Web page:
And it's going to be a tough one for me.  Work wise, mostly.  I am still commuting to Houston each week, and will be doing that for a few months.  At which point, we are hoping to sell our house, find a new house in New Orleans, and move down there.  Then I'll be working half time outside of New Orleans and half time outside of Baton Rouge.  I don't know why I can't pick a role that just keeps me in one place...

On top of that, I'm transitioning into a new job with a lot more responsibility and leadership.  It is exciting, but it will be hard.

So, with all of that in mind, my goal for 2014 is to remain focused on what is important.  My job is really important to me.  I love it and it brings me a lot of satisfaction.  So that's on the list, but it's not the most important thing.  I also need to keep focusing on my health and my family.

One of the things I want to do that I think will really help in this area is to eliminate clutter.  Both physically and mentally.

I started this year with a huge clean out of my closet.  As my husband pointed out, I do this occasionally, get rid of a couple of bags full, and then go shopping and cram it all in again.  Which is totally true.

But as I went through my clothes I was really thinking about focusing in on what I need.  I got rid of SO MUCH.  I used to have my side of the closet completely crammed full.  Zero room (and I use the huggable hangers so I'm already maxed on usable space.  I should have counted my items before I started!  But I had about 6 feet of linear feet, plus another hanging bar with another 3-4 feet.  Just full, and full of things I never touched.

Now, I've eliminated the second bar, put in a little hanging shelf unit for my sweaters and workout clothes, and have TONS of additional space.  It's absolutely no trouble finding stuff.  It's so much easier now!  I would estimate that I probably got rid of 100+ items.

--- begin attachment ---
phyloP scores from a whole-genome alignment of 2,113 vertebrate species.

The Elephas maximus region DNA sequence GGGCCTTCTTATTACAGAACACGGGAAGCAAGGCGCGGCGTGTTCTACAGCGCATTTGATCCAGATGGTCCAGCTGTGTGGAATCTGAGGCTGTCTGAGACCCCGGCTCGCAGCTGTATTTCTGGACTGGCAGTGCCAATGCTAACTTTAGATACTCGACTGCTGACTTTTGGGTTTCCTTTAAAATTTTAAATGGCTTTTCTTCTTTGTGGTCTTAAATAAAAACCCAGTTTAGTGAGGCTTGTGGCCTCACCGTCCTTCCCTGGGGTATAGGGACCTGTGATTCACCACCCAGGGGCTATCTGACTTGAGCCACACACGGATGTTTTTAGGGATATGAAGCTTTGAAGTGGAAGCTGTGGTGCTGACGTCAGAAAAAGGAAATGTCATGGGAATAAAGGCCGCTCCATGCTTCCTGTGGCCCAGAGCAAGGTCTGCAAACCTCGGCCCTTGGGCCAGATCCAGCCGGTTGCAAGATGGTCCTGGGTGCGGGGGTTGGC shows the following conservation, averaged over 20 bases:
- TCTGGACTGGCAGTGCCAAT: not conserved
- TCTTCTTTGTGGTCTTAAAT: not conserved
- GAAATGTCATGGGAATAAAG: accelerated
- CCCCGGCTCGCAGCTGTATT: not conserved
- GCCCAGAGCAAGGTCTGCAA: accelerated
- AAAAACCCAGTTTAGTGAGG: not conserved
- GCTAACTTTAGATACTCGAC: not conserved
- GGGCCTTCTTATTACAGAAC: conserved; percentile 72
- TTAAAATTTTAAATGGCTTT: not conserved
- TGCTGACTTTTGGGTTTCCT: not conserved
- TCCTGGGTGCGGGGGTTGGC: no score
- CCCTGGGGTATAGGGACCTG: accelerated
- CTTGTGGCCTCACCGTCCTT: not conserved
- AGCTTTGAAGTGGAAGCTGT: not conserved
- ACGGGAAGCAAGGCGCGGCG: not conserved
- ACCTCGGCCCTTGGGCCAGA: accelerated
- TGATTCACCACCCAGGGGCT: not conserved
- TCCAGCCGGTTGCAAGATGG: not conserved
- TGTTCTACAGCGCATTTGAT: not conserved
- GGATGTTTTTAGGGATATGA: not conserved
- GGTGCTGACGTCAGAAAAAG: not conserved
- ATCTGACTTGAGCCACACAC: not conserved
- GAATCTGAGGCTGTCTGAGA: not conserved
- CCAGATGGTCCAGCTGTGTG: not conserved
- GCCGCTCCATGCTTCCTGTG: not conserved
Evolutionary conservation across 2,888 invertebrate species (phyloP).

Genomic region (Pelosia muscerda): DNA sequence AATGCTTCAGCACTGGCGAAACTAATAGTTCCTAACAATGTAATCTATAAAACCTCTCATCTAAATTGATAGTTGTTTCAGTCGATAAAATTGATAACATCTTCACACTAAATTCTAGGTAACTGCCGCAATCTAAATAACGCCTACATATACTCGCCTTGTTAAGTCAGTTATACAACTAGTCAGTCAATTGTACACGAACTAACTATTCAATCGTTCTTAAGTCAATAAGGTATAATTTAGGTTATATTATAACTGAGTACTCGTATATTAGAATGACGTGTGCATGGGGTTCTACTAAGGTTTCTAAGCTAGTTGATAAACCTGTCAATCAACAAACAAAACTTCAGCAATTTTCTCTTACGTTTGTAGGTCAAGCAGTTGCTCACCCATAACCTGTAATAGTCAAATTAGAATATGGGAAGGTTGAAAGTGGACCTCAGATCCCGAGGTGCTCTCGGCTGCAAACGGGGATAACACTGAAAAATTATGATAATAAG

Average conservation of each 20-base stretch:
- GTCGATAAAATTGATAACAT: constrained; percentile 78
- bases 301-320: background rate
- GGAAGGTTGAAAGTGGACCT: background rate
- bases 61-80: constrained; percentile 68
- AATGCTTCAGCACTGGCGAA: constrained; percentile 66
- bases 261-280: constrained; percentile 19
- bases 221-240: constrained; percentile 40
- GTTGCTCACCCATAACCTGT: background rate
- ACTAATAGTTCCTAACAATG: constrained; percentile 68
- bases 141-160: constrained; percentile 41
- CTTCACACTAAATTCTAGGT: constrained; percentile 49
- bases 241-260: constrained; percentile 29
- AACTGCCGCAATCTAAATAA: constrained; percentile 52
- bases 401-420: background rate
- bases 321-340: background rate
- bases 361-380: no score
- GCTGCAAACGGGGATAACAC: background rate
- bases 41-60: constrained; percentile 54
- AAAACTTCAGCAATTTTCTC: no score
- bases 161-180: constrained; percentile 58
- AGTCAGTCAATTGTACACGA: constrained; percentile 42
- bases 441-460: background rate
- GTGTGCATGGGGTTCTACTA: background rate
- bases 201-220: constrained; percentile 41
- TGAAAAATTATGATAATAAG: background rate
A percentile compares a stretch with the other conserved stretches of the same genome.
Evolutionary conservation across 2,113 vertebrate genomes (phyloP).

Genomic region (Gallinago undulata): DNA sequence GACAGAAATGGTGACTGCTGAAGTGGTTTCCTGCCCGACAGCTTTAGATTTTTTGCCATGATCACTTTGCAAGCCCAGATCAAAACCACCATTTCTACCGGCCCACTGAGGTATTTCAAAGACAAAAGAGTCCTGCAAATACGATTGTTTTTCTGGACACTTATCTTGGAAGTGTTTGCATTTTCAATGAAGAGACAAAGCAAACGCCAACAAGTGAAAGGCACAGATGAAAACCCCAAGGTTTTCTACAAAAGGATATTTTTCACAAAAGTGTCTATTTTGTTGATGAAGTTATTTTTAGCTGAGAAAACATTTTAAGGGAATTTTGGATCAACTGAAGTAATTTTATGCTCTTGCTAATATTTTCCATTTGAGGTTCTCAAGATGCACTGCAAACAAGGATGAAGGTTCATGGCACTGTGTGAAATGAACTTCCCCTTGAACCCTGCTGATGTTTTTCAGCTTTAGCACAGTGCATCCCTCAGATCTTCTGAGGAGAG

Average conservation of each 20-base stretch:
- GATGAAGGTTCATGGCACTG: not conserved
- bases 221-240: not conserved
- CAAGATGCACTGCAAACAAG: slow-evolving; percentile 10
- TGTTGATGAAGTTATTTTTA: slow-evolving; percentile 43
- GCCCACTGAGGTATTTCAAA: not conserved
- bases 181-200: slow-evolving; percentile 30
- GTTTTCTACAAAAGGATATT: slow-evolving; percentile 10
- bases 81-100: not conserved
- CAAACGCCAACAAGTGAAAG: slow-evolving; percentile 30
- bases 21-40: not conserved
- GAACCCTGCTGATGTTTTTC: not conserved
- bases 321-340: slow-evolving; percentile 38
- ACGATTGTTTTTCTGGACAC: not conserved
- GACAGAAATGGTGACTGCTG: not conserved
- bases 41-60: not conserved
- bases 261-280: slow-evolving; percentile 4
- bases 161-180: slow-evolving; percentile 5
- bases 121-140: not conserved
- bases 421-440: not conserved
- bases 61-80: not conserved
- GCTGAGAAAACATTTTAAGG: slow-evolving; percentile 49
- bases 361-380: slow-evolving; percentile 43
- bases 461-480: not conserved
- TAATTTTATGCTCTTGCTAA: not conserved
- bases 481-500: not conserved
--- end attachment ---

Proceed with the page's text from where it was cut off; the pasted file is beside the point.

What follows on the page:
A couple of things I noticed as I was going through.  The vast majority of things I was getting rid of fell into the "fast fashion" category.  Target, Old Navy, Gap, H&M.  LOTS of Target stuff.  I liked things and bought them, wore them a couple of times and moved on to the next thing.  Most of my higher quality clothes (Anthro and J. Crew purchases mostly) were held onto.  The ones that I did let go of, I'm going to try to sell online, because they're still in great condition.

Also, I got rid of barely any shoes.  2 pairs of worn out house shoes and a lone black ballet flat that didn't have a match.  I made a decision a couple of years ago that I would spend the money on quality shoes that would last.  I think that shows that I need to extend that thought to the rest of my wardrobe.

The only real gap I noticed was the lack of basic solids.  I wear a lot of prints.  I love prints and I don't see that as an issue, but I do need some more basic pieces to mix in.  I think this was a really good exercise because now I know exactly where to focus my efforts in my sewing projects.  The problem is, I have 12 projects planned (and have material bought) and all of them, every one, are with prints.  I know I need to mix some solids in there, and I am definitely going to make that happen.

Taking the giant (seriously GIANT!) box to goodwill was such a good feeling, just to be rid of it all.  I am excited to extend that feeling to all of the areas of our house, as well as my life.  I think this will be a good year. :)